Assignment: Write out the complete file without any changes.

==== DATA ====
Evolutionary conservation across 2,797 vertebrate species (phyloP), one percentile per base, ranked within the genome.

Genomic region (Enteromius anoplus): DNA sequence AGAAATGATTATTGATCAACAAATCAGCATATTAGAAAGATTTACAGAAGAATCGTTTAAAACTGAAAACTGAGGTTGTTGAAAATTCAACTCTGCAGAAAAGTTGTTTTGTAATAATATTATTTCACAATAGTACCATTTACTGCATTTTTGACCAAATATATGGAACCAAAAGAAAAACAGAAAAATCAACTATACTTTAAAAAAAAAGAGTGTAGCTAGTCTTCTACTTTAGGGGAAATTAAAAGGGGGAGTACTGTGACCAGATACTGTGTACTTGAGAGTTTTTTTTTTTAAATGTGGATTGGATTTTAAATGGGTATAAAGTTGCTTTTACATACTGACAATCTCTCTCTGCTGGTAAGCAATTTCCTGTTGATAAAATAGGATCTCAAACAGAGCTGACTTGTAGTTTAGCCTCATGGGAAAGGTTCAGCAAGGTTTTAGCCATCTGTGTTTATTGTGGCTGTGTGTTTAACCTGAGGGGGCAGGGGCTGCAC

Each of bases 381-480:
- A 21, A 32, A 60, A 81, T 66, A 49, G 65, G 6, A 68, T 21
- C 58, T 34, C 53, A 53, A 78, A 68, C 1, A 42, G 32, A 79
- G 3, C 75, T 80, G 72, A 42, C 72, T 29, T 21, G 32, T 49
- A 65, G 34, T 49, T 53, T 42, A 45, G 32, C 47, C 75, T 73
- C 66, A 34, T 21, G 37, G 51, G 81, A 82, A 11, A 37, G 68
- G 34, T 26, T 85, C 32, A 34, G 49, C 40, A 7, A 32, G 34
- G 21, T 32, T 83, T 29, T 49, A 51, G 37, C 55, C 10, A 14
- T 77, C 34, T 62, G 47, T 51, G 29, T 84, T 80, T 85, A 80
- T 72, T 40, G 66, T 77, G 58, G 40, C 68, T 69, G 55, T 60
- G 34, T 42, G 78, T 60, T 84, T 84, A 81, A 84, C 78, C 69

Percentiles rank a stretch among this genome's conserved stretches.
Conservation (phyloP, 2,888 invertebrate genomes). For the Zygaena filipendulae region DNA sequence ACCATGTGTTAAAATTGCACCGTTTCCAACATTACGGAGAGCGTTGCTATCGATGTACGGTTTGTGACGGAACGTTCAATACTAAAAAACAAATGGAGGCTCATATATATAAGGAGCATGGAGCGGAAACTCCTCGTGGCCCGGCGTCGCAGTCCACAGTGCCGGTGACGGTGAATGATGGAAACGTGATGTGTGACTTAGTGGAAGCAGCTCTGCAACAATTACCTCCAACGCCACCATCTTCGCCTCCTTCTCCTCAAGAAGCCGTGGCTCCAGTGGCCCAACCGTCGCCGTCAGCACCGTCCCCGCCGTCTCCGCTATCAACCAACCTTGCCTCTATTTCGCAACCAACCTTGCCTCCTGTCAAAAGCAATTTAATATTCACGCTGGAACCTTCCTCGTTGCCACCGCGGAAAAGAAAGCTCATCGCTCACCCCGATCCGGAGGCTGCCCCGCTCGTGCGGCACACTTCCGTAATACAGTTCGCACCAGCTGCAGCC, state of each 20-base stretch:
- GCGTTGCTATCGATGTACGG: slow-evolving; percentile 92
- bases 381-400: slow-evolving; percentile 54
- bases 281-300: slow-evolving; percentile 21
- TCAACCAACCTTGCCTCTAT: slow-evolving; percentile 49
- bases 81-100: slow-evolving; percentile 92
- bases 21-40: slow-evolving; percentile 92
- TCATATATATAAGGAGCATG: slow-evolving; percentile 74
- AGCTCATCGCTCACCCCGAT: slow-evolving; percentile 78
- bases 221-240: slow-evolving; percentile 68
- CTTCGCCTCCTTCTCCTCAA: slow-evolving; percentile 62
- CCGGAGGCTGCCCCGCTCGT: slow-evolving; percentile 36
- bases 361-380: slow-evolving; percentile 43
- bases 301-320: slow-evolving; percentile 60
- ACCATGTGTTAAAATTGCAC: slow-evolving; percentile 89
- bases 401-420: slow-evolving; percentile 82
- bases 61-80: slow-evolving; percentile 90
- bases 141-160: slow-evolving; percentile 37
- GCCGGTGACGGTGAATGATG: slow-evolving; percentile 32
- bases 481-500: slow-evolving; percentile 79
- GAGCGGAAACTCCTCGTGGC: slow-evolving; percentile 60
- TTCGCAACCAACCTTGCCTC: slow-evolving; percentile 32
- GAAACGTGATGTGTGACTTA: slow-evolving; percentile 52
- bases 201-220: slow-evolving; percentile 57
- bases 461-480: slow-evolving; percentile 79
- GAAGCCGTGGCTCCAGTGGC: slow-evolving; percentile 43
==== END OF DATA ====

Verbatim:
Evolutionary conservation across 2,797 vertebrate species (phyloP), one percentile per base, ranked within the genome.

Genomic region (Enteromius anoplus): DNA sequence AGAAATGATTATTGATCAACAAATCAGCATATTAGAAAGATTTACAGAAGAATCGTTTAAAACTGAAAACTGAGGTTGTTGAAAATTCAACTCTGCAGAAAAGTTGTTTTGTAATAATATTATTTCACAATAGTACCATTTACTGCATTTTTGACCAAATATATGGAACCAAAAGAAAAACAGAAAAATCAACTATACTTTAAAAAAAAAGAGTGTAGCTAGTCTTCTACTTTAGGGGAAATTAAAAGGGGGAGTACTGTGACCAGATACTGTGTACTTGAGAGTTTTTTTTTTTAAATGTGGATTGGATTTTAAATGGGTATAAAGTTGCTTTTACATACTGACAATCTCTCTCTGCTGGTAAGCAATTTCCTGTTGATAAAATAGGATCTCAAACAGAGCTGACTTGTAGTTTAGCCTCATGGGAAAGGTTCAGCAAGGTTTTAGCCATCTGTGTTTATTGTGGCTGTGTGTTTAACCTGAGGGGGCAGGGGCTGCAC

Each of bases 381-480:
- A 21, A 32, A 60, A 81, T 66, A 49, G 65, G 6, A 68, T 21
- C 58, T 34, C 53, A 53, A 78, A 68, C 1, A 42, G 32, A 79
- G 3, C 75, T 80, G 72, A 42, C 72, T 29, T 21, G 32, T 49
- A 65, G 34, T 49, T 53, T 42, A 45, G 32, C 47, C 75, T 73
- C 66, A 34, T 21, G 37, G 51, G 81, A 82, A 11, A 37, G 68
- G 34, T 26, T 85, C 32, A 34, G 49, C 40, A 7, A 32, G 34
- G 21, T 32, T 83, T 29, T 49, A 51, G 37, C 55, C 10, A 14
- T 77, C 34, T 62, G 47, T 51, G 29, T 84, T 80, T 85, A 80
- T 72, T 40, G 66, T 77, G 58, G 40, C 68, T 69, G 55, T 60
- G 34, T 42, G 78, T 60, T 84, T 84, A 81, A 84, C 78, C 69

Percentiles rank a stretch among this genome's conserved stretches.
Conservation (phyloP, 2,888 invertebrate genomes). For the Zygaena filipendulae region DNA sequence ACCATGTGTTAAAATTGCACCGTTTCCAACATTACGGAGAGCGTTGCTATCGATGTACGGTTTGTGACGGAACGTTCAATACTAAAAAACAAATGGAGGCTCATATATATAAGGAGCATGGAGCGGAAACTCCTCGTGGCCCGGCGTCGCAGTCCACAGTGCCGGTGACGGTGAATGATGGAAACGTGATGTGTGACTTAGTGGAAGCAGCTCTGCAACAATTACCTCCAACGCCACCATCTTCGCCTCCTTCTCCTCAAGAAGCCGTGGCTCCAGTGGCCCAACCGTCGCCGTCAGCACCGTCCCCGCCGTCTCCGCTATCAACCAACCTTGCCTCTATTTCGCAACCAACCTTGCCTCCTGTCAAAAGCAATTTAATATTCACGCTGGAACCTTCCTCGTTGCCACCGCGGAAAAGAAAGCTCATCGCTCACCCCGATCCGGAGGCTGCCCCGCTCGTGCGGCACACTTCCGTAATACAGTTCGCACCAGCTGCAGCC, state of each 20-base stretch:
- GCGTTGCTATCGATGTACGG: slow-evolving; percentile 92
- bases 381-400: slow-evolving; percentile 54
- bases 281-300: slow-evolving; percentile 21
- TCAACCAACCTTGCCTCTAT: slow-evolving; percentile 49
- bases 81-100: slow-evolving; percentile 92
- bases 21-40: slow-evolving; percentile 92
- TCATATATATAAGGAGCATG: slow-evolving; percentile 74
- AGCTCATCGCTCACCCCGAT: slow-evolving; percentile 78
- bases 221-240: slow-evolving; percentile 68
- CTTCGCCTCCTTCTCCTCAA: slow-evolving; percentile 62
- CCGGAGGCTGCCCCGCTCGT: slow-evolving; percentile 36
- bases 361-380: slow-evolving; percentile 43
- bases 301-320: slow-evolving; percentile 60
- ACCATGTGTTAAAATTGCAC: slow-evolving; percentile 89
- bases 401-420: slow-evolving; percentile 82
- bases 61-80: slow-evolving; percentile 90
- bases 141-160: slow-evolving; percentile 37
- GCCGGTGACGGTGAATGATG: slow-evolving; percentile 32
- bases 481-500: slow-evolving; percentile 79
- GAGCGGAAACTCCTCGTGGC: slow-evolving; percentile 60
- TTCGCAACCAACCTTGCCTC: slow-evolving; percentile 32
- GAAACGTGATGTGTGACTTA: slow-evolving; percentile 52
- bases 201-220: slow-evolving; percentile 57
- bases 461-480: slow-evolving; percentile 79
- GAAGCCGTGGCTCCAGTGGC: slow-evolving; percentile 43